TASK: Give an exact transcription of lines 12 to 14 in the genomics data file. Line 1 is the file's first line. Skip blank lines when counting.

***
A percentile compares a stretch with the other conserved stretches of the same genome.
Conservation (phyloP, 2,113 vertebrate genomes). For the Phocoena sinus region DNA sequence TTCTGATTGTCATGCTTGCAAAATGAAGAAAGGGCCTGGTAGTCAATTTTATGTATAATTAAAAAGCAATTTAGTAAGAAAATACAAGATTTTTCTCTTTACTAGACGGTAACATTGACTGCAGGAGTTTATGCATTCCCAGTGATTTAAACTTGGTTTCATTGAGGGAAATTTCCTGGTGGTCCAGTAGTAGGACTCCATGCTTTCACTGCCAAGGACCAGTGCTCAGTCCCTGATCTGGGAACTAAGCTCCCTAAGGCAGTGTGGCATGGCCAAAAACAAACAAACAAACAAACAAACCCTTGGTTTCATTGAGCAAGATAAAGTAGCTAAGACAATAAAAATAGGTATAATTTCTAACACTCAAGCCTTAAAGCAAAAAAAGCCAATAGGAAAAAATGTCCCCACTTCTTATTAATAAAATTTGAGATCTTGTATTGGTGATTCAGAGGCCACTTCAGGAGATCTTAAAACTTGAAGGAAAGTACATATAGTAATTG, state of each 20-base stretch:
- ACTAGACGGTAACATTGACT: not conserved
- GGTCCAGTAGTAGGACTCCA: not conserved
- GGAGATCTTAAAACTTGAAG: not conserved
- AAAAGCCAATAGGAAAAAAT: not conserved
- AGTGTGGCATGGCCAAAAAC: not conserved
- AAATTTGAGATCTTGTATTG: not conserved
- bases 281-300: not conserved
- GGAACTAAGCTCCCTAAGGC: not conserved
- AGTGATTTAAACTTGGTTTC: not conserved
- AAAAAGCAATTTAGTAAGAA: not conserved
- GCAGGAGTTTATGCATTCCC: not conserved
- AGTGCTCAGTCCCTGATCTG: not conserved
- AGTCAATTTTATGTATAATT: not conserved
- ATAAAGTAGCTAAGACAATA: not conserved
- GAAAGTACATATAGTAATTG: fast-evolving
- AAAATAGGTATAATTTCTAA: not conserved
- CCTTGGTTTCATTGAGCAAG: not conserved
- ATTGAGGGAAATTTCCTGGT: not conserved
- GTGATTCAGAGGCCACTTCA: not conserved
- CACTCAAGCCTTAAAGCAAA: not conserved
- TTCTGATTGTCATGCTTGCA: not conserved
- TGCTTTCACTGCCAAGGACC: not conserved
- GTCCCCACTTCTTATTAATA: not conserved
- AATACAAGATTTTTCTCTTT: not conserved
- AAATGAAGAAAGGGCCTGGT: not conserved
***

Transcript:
- AAAAAGCAATTTAGTAAGAA: not conserved
- GCAGGAGTTTATGCATTCCC: not conserved
- AGTGCTCAGTCCCTGATCTG: not conserved